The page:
By Keith Schmitz
This week the New York Times committed the effrontery, the utter effrontery, of emitting a whiff of scandal over the possibility that GOP presumptive presidential nominee John McCain would be too cozy with lobbyists. The Times did however sexed it up with the hint that McCain was having an affair with one of the lobbyists.
But the result of The Times releasing the article unleashed the predictable firestorm from not only the right wing blogs but also the mainstream media, particularly Chris Matthews on Hardball, who has an almost embarrassing man-crush on McCain.
The incident prompts Media Matters to lay out the contrasting coverage afforded the Clintons by the press.
I'm no fan of Hillary Clinton but the unfavoritism press attention given her and the President is glaringly obvious. The New York Times in particular led the pack, putting out the slightest hint of scandal during WhiteWater.
Take the case of Katherine Willey. When the widow leveled her charges of foundling against Bill Clinton she got full treatment on 60 Minutes and splashy coverage days afterward. Her story, it turned out to be bogus and so fake that Ken Starr's successor Robert Ray in his wrap up report hinted that she purgered herself and could have been charged. The only coverage that got was in the back pages of USA Today.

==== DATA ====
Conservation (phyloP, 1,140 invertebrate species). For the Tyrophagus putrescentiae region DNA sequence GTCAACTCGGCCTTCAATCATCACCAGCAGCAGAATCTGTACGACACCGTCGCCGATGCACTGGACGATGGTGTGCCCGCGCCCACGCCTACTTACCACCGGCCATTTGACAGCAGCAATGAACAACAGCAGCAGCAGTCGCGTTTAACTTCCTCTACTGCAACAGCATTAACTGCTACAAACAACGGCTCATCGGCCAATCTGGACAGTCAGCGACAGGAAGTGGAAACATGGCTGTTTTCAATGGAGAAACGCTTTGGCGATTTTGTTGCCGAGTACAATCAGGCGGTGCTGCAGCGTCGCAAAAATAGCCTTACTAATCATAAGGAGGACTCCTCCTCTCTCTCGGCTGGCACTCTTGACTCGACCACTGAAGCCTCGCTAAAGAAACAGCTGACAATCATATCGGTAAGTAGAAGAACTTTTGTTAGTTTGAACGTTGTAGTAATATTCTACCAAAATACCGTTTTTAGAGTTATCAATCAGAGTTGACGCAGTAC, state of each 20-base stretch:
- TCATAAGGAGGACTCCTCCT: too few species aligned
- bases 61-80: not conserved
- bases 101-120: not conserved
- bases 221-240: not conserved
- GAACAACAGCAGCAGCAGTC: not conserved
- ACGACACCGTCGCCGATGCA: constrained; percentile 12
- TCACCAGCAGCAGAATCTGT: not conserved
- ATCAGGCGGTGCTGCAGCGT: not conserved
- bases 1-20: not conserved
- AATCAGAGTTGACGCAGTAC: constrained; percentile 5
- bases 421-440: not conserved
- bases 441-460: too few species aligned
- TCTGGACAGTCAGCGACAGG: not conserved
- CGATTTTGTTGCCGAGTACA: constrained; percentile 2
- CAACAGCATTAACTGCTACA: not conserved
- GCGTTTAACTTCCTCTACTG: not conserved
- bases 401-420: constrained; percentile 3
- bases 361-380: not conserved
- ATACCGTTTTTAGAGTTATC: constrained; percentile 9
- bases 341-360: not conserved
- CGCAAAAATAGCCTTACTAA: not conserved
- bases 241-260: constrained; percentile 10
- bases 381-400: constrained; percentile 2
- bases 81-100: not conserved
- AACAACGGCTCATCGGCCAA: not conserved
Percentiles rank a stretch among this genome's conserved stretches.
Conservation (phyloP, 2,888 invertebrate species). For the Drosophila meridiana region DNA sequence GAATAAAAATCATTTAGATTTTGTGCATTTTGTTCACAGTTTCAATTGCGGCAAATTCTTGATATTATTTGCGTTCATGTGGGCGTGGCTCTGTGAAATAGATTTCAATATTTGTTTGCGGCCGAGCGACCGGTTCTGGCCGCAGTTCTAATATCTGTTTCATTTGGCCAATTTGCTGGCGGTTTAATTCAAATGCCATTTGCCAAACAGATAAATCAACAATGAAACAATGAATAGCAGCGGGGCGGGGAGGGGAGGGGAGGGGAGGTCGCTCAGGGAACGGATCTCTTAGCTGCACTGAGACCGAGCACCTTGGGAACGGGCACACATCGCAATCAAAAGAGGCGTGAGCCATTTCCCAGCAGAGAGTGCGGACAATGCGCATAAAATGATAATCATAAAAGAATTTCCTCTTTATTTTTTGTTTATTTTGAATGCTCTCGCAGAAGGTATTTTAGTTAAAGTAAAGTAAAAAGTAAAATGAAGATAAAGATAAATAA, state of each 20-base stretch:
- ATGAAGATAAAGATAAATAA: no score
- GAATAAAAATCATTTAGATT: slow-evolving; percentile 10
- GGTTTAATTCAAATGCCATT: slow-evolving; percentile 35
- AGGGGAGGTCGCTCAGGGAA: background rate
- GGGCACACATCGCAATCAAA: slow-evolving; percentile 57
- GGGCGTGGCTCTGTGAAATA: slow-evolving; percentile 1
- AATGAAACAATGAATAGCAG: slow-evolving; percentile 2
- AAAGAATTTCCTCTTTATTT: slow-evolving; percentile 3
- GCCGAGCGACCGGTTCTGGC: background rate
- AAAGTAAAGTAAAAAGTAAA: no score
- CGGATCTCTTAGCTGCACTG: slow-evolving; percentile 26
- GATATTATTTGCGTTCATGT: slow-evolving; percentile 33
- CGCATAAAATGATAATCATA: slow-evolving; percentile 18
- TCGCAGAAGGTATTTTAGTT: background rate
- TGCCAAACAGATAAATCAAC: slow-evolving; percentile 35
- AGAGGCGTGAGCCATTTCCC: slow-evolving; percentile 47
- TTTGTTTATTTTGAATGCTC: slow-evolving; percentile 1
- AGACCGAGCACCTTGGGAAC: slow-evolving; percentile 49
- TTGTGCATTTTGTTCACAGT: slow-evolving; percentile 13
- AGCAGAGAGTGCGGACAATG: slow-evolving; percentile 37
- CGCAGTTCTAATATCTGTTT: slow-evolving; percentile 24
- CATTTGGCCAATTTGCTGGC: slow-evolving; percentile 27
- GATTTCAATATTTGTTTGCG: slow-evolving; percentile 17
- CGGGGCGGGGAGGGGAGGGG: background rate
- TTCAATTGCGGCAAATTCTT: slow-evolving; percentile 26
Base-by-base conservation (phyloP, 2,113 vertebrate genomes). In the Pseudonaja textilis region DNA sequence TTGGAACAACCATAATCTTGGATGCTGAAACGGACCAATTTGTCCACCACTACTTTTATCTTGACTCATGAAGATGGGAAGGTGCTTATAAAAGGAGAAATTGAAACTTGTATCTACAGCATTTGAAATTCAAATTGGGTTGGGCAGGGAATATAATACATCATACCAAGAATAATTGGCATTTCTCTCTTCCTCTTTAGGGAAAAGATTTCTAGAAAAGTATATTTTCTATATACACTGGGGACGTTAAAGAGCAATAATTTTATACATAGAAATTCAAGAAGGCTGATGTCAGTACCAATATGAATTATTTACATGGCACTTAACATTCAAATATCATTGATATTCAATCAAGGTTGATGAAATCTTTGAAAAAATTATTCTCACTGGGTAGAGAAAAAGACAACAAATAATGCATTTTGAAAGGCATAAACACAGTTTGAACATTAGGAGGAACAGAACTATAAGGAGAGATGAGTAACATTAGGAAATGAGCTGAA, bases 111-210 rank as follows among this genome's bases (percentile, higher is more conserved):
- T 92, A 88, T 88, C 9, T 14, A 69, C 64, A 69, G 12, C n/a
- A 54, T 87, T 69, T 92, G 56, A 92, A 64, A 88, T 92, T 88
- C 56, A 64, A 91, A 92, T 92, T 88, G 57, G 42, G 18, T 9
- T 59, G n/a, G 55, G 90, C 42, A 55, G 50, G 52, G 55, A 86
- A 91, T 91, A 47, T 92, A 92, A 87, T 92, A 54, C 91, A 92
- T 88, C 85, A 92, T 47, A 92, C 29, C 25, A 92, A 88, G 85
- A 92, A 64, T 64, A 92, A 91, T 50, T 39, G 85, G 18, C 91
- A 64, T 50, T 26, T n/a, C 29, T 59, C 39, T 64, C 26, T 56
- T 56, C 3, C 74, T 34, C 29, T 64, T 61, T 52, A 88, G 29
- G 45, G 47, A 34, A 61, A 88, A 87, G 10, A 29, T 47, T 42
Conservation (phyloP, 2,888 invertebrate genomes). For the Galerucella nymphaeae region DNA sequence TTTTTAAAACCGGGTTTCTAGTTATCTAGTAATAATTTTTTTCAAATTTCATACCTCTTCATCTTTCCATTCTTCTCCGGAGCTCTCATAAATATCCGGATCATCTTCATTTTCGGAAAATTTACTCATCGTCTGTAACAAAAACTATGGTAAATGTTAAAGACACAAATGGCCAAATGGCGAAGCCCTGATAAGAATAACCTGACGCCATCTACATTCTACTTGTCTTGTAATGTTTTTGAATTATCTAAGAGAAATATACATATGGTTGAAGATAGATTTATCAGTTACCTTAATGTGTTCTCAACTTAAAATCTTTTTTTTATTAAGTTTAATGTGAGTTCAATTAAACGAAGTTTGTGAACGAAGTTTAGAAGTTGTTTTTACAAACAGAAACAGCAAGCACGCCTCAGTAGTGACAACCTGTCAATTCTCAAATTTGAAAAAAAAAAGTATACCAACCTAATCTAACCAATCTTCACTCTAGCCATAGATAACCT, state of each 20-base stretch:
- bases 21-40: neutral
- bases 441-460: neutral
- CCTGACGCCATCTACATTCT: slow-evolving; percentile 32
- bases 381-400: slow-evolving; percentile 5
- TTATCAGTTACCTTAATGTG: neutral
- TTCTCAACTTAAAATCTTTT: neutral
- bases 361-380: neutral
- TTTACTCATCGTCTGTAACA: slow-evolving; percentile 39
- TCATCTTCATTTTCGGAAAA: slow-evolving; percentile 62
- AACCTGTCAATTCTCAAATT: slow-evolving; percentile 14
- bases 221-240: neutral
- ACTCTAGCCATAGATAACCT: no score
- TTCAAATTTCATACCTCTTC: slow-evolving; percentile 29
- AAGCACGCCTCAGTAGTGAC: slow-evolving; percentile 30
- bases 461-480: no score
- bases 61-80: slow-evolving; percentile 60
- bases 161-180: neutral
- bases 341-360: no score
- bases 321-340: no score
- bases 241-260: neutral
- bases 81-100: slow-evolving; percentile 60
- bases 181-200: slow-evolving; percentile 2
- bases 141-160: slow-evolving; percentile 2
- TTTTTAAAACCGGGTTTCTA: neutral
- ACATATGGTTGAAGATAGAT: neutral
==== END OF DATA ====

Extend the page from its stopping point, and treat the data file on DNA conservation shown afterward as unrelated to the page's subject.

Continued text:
So for your edification, here are the Clinton rules as spelled out by Media Matters:
1) If any part of an alleged scandal turns out to be true, the media behaves as though the entire story is true.
2) Media parse every statement by progressives in response to controversy, looking for something to ridicule -- whether the ridicule is fair or not.
Think the so-called Kerry botched joke, which Charlie Sykes tried to ride for all it is worth (hard because it was worth nothing).
3) Media parse every statement by progressives in response to controversy, looking for something to ridicule -- whether the ridicule is fair or not.
That is pretty much the way the mainstream media delivers it. And yet the ingrates on the right continue to attack the press.
Fortunately some in the press are taking a fresh look at McCain's relations with lobbyists. Hope they won't be scared off from the job.